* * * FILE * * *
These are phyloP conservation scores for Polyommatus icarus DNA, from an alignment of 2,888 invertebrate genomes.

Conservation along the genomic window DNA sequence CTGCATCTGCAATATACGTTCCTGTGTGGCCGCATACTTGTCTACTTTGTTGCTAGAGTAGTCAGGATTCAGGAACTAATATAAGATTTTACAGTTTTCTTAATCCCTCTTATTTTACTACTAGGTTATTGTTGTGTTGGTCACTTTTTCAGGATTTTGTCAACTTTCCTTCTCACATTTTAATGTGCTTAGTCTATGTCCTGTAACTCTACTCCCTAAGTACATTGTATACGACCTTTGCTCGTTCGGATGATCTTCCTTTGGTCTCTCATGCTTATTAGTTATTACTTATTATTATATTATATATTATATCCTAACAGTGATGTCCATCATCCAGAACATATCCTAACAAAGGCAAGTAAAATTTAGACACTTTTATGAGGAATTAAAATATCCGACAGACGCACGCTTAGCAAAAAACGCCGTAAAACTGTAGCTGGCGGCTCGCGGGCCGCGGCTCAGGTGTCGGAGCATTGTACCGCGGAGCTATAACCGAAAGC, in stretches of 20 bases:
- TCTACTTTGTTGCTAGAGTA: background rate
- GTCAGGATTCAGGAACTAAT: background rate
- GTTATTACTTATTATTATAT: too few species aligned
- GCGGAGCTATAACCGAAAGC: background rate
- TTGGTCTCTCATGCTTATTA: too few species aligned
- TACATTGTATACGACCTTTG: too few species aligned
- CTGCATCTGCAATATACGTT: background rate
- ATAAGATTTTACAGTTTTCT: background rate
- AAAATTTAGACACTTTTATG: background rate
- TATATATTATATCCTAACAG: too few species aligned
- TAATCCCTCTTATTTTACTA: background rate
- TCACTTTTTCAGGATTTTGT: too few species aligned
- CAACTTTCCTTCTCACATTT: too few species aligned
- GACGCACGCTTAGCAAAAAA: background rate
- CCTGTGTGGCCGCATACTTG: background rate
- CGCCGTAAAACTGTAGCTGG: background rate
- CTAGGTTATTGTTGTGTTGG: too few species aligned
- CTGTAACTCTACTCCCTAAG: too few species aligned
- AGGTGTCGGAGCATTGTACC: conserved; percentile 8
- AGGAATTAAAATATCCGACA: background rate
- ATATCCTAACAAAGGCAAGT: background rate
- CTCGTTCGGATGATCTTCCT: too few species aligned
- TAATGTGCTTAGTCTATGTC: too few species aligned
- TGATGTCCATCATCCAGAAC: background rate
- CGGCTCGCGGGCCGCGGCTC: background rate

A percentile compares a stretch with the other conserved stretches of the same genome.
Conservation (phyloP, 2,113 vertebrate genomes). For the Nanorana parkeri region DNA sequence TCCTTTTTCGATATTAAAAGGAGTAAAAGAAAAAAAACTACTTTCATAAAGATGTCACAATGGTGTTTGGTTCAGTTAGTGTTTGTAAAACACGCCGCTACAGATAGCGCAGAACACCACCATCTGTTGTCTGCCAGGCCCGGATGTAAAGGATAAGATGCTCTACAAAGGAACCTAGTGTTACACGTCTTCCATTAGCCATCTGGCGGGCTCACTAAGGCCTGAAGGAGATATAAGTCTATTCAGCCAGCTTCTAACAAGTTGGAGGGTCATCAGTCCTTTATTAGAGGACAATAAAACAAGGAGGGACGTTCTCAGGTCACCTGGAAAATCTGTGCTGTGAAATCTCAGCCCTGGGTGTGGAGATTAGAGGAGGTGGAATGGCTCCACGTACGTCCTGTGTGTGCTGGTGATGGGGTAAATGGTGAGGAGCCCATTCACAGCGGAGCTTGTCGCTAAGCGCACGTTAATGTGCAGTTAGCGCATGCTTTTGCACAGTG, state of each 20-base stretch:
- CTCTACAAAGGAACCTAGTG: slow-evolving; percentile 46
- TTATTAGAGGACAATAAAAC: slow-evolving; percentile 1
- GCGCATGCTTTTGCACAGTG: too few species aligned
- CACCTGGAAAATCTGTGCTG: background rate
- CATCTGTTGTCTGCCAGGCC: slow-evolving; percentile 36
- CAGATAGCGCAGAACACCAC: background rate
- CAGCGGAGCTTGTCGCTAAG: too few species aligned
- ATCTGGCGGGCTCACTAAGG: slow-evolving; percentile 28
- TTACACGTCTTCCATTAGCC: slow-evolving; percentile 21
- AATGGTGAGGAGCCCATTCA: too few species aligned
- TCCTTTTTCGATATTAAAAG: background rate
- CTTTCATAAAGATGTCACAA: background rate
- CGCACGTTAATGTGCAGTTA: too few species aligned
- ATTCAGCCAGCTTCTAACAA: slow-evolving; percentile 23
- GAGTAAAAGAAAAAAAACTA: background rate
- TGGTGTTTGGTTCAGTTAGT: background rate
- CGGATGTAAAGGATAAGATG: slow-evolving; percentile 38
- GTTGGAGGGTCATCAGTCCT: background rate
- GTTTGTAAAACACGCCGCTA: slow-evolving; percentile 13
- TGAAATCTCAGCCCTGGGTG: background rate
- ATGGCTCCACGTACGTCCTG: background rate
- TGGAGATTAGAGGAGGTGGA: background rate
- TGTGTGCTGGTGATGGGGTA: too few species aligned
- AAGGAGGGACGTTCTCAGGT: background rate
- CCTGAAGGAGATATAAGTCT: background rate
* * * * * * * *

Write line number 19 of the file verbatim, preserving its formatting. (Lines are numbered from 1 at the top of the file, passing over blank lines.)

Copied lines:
- CTAGGTTATTGTTGTGTTGG: too few species aligned